For customers, experience matters more than anything else. If a company provides them with great experiences at each stage of the journey and serves them well across touchpoints, it makes them positive about it.

    stats-on-customers-stakeholders

    Giving such experiences works wonders in the favor of the company as it’s then trusted by more customers, adding to its overall reputation in the market. After all, 86% of customers will pay more if the level of service is great.  

    Stakeholder vs Customers – How are they Different? 

    We know how customers and stakeholders are two distinct groups that are key to businesses in many ways and on many levels. We also know how both have different roles and interests and how businesses need to understand and manage relationships with both to achieve – and maintain – their success and sustainability.  

    Here are the many differences between stakeholders and customers – 

    1- Both have different roles to play 

    We are aware of how customers represent the individuals, groups, or entities that buy goods or services from a business and have a vital role in ensuring revenue for the business. They engage in transactions, interact with the business, and consume or use the products or services. All the roles they play can have a big impact on the growth of an enterprise. 

    On the other hand, stakeholders represent the groups, entities, or individuals who have an interest in the operations of a business. They may or may not purchase but have significant interests in the performance and sustainability of the organization. Their impact is huge in the way a business maintains its reputation in the market and fulfills its social responsibility.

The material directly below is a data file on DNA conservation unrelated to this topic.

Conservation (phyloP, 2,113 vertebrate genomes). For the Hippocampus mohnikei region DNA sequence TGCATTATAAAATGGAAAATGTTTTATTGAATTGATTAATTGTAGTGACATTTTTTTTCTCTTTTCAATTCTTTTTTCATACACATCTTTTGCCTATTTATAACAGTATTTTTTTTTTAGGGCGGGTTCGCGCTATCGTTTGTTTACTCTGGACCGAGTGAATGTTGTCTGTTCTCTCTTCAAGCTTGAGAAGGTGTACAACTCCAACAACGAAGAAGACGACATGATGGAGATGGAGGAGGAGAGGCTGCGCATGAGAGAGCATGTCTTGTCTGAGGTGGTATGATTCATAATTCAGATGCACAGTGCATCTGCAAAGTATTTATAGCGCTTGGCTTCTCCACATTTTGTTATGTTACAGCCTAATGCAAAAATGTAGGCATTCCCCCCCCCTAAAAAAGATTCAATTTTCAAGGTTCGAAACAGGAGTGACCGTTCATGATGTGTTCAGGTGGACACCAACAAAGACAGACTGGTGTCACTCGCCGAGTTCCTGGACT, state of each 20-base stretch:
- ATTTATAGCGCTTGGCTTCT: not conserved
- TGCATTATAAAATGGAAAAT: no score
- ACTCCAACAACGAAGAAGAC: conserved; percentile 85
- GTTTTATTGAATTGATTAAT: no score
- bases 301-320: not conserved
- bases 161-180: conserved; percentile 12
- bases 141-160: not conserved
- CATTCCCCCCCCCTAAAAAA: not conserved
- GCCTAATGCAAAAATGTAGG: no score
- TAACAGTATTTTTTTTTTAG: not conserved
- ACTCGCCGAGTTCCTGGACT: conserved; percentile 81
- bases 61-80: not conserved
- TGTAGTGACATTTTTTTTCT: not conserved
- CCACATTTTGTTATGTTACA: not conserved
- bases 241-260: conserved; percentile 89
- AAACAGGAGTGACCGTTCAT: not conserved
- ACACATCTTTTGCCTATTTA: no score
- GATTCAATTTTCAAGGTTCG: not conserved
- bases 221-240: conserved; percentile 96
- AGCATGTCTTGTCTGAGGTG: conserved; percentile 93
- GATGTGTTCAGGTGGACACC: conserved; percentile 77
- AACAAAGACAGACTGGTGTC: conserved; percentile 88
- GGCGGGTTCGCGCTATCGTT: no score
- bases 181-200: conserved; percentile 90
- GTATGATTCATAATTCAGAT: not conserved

2. Their interest and motivation vary greatly 

    Why do customers buy something? Well, they have needs and desires, and the products and services they purchase fulfill those needs and desires. So, this explains why customers are largely motivated by their needs and their primary interest lies in extracting value from the purchase. They look to get quality, good experiences, and utility from the items they purchase. If they get what they need, they feel happy and buy more often. It adds to the profit of the company they buy from.   

    On the other hand, stakeholders tend to have diverse and broader interests as some might be motivated by financial gains whereas others may be driven by the desire to contribute to the sustainable growth of the organization. For example, shareholders are largely motivated by financial returns while employees may feel more concerned about the kind of social impact and ethical obligations of the organization. 

    stakeholders-vs-customers

    3. Both enjoy different kinds of relationships with the business  

    Customers do have a transactional relationship with the business. Their only goal is to do direct transactions, buy goods or services, and get value for their money. Beyond that, their ambit ceases but the kind of relationship they have with the business lays the foundation of success or lack of it.  

    Unlike customers, stakeholders are diverse entities or groups with varying levels of relationships with the business. For example, employees mostly have a professional-level interest, shareholders have a monetary interest, and suppliers enjoy a partnership interest.  

    4. Their collective influence decides the fate of the business